"He was singularly, seemingly unimpressed with his own genius," recalls Bob Dilg. "One time I went into his office and he was holding a dirty piece of cardboard. It was probably from the back of his favorite yellow sketchpad. He had cut it in a circle and he had drawn some marks on it with a pen. I asked him what it was and he told me he used it for calculations. He never could find the book or charts he wanted. In any event, what he had in his hand eventually became the Bell & Gossett System Syzer®. He just never realized that piece of cardboard he had cut and marked might be of use to anyone else!"
I came to own that round piece of cardboard that Gil made at one point. Gil gave it to his friend, Jim Hope, before dying, and Jim gave it to me. I gave it to Robert Bean, and it is now the Carlson-Holohan Industry Award of Excellence,, which, I think, would have pleased Gil. It certainly pleases me.
Once while on a problem job in Philadelphia, Gil took another piece of cardboard, this time it was the cardboard tube from a roll of toilet paper, and used it (along with a slide rule) to solve a tough flow-balancing problem. That cardboard tube eventually became Bell & Gossett Circuit Setter® valve. He had this wonderful way of seeing the magic and the potential in ordinary objects of everyday use.
Bob Dilg again: "He was so prolific that he would have overlapping ideas. He had so much to write down that he couldn't keep up with his own mind. He once tried a Dictaphone, but that only made things worse since the secretary would type what he said. The ideas would still overlap and the typed copy rarely made any sense. It was part of one thought, mixed with another, and smeared over a third and a fourth. He went back to pen and pad.
"During the rough recession years of early ITT management, tough cost-cutting went on and many people were let go or reassigned. These cuts would trouble Gil as he always knew there was plenty to do. His mind just churned out one idea after another.
"There was one event, however, that he never knew about. An ITT man saw Gil walking in the hallway, actually strolling in his fashion, with that faraway look in his eyes that signaled he was deep in thought. The ITT man raised the question among others as to who this person was, what he did, and whether he was necessary on the payroll since 'he seemed to lack urgency.'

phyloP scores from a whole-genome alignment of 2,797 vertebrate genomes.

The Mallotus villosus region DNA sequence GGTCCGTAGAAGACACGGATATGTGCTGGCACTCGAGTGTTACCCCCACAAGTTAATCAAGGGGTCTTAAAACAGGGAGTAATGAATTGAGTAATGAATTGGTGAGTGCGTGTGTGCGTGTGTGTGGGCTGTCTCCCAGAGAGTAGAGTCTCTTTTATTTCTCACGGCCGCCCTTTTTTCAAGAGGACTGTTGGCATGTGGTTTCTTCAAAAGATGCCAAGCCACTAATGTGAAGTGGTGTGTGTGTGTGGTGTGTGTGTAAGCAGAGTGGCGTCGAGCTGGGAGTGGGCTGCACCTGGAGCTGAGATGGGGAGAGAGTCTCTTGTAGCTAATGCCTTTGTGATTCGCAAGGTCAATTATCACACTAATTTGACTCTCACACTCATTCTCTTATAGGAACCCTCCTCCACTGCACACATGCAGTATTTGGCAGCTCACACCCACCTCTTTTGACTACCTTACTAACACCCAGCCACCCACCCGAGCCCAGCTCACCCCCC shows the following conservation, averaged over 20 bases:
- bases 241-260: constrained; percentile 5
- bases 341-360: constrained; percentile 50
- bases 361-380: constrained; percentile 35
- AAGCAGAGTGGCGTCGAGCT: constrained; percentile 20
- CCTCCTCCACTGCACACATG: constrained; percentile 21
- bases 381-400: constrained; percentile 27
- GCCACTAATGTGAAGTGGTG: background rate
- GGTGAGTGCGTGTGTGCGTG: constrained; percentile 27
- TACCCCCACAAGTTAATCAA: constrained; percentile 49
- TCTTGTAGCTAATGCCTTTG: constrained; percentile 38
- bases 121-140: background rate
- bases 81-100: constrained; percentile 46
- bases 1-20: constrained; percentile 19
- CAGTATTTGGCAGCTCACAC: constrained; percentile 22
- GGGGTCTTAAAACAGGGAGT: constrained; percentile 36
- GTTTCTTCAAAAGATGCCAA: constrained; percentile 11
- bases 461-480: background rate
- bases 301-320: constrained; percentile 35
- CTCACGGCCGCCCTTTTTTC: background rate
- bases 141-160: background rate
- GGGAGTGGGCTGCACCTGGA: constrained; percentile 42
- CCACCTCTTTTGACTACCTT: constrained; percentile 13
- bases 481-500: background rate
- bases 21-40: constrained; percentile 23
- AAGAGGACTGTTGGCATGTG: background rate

"This, of course, was completely true. Gil never lived by his watch and sometimes had to be encouraged to go home. Thankfully, more knowledgeable heads prevailed and Gil's position was saved from the head-count reduction."
As time went by, Gil came up with improved procedures and charts for liquid viscosity pumping. He gave the hydronic engineering community a new way to balance flow by trimming pump impellers. He wrote papers on air-handling and antifreeze design as well as on flow-to-heat-transfer relations. In all, he authored more than 100 published technical articles in Heating/Piping/Air-Conditioning and ASHRAE Journal. This is the stuff on which I was raised.
During the 1970s, he developed new ways to design solar heating systems, cooling tower systems, and variable volume pumping systems. His fine mind ranged across a very broad field, but mostly he was a teacher. Over the years, he conducted hundreds of seminars, talks and symposiums throughout the world. ASHRAE honored Gil with their Fellow Award, their Distinguished Service Award, and in 1986, the prestigious Life Member Award. He was a member and chairman of numerous ASHRAE technical committees throughout his career.
He was a teacher, and as I write these words, it is April, and I always think of Gil in April.
Whatever goes into a life, must come out of that life.